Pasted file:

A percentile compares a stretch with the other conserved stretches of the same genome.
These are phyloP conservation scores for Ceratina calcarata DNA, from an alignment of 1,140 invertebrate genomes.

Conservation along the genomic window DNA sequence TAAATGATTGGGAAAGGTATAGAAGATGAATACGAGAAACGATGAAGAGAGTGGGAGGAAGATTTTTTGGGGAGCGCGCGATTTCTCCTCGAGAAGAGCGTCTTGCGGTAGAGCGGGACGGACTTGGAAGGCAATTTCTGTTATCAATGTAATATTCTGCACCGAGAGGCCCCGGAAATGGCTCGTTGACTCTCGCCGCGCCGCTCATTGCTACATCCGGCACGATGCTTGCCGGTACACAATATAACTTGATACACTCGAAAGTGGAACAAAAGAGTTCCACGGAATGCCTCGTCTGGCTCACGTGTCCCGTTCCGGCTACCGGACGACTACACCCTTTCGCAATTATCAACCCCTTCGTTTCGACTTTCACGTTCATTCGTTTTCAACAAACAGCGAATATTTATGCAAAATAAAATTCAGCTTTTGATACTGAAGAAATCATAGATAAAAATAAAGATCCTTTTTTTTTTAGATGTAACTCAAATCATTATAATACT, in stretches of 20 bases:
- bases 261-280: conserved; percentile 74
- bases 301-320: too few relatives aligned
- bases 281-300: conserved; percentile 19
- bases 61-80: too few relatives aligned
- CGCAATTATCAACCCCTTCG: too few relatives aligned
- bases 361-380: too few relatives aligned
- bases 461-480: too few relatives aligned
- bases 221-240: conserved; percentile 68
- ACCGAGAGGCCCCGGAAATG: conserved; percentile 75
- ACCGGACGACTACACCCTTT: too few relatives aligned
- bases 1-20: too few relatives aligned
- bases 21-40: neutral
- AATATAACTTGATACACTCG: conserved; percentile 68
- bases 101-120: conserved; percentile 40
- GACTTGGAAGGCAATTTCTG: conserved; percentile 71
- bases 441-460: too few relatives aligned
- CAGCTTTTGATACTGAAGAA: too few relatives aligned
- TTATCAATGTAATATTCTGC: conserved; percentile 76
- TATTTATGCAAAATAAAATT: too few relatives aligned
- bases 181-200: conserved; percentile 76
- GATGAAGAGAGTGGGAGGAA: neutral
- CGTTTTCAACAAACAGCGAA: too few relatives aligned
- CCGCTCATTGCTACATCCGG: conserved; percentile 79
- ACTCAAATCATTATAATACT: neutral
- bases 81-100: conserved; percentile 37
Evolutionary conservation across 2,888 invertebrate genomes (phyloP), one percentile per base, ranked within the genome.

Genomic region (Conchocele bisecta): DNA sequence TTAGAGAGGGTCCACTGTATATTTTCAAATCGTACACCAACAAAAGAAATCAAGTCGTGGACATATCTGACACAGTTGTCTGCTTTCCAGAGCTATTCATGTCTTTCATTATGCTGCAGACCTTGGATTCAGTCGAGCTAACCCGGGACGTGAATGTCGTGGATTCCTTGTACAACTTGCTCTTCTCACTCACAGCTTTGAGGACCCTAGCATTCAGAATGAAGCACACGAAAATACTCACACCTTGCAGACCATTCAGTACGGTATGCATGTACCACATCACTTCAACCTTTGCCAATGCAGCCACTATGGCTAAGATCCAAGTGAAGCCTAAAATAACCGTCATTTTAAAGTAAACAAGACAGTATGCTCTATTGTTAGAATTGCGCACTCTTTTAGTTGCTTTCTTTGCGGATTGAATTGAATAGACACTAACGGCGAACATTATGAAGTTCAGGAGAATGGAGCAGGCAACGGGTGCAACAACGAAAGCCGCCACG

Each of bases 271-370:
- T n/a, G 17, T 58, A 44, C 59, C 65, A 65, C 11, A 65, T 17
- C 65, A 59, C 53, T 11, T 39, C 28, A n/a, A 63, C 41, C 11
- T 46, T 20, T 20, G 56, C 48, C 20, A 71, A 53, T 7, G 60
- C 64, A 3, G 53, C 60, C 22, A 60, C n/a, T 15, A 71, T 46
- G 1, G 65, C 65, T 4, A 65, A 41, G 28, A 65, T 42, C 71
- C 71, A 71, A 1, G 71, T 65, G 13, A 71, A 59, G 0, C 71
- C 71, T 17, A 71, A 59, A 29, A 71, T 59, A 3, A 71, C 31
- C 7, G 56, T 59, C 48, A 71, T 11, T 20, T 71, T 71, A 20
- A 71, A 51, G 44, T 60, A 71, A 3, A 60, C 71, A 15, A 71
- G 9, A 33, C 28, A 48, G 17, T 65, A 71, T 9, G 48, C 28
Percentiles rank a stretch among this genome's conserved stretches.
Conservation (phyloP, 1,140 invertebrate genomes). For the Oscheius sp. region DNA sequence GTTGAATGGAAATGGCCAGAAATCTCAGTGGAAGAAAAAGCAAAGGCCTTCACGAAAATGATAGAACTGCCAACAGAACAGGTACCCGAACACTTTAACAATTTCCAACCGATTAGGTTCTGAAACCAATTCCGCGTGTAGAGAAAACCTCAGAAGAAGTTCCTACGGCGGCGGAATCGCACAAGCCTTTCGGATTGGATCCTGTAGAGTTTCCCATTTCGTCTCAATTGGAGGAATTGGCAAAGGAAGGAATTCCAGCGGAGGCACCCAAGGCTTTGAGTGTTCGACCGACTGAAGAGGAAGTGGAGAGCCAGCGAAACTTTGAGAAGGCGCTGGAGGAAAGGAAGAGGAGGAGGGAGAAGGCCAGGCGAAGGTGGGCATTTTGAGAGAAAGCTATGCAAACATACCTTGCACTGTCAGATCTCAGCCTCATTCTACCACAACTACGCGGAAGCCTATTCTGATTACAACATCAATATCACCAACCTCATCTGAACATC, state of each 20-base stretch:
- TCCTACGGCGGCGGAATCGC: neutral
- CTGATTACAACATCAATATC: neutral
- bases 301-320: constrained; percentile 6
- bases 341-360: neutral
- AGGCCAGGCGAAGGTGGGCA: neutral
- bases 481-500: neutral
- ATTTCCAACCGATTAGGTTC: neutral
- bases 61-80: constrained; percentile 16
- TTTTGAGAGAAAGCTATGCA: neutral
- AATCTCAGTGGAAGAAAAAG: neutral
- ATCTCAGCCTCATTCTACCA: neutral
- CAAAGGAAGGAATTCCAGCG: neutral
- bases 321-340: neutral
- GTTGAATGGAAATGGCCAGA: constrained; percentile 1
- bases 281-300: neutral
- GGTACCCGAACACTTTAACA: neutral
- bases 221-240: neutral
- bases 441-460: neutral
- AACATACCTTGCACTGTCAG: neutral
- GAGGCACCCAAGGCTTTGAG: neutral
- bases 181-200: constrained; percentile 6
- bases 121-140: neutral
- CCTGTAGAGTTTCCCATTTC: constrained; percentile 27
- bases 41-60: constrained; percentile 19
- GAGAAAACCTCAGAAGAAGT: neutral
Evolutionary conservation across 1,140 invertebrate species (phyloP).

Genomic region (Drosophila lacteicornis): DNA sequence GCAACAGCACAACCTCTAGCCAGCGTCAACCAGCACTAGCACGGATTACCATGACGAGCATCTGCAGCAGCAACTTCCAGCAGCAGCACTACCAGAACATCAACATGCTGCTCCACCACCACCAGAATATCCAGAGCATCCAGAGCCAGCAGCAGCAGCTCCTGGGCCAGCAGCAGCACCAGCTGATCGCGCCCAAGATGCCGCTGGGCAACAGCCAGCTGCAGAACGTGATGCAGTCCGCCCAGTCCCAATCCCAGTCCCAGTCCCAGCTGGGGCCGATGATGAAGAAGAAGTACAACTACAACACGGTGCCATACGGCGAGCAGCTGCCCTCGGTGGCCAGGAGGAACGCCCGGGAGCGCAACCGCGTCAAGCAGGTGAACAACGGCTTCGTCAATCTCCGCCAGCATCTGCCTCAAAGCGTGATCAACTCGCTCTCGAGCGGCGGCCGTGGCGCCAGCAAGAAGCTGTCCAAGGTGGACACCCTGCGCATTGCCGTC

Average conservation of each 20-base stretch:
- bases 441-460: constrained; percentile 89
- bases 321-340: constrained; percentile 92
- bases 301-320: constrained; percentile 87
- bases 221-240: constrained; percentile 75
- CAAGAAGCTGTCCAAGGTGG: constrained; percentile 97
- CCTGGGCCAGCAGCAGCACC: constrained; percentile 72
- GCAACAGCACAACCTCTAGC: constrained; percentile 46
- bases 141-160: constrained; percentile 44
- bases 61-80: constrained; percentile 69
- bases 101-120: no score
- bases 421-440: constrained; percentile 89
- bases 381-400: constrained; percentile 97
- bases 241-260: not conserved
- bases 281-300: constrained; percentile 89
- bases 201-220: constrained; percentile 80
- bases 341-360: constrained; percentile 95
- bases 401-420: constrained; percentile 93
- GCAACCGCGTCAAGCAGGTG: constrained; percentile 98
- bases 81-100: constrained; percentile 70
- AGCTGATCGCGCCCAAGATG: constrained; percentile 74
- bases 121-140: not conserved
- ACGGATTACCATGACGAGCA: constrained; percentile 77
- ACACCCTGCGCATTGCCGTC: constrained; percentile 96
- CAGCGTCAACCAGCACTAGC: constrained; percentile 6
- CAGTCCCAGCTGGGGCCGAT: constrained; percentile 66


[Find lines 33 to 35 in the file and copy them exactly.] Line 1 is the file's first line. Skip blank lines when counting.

- C 65, A 59, C 53, T 11, T 39, C 28, A n/a, A 63, C 41, C 11
- T 46, T 20, T 20, G 56, C 48, C 20, A 71, A 53, T 7, G 60
- C 64, A 3, G 53, C 60, C 22, A 60, C n/a, T 15, A 71, T 46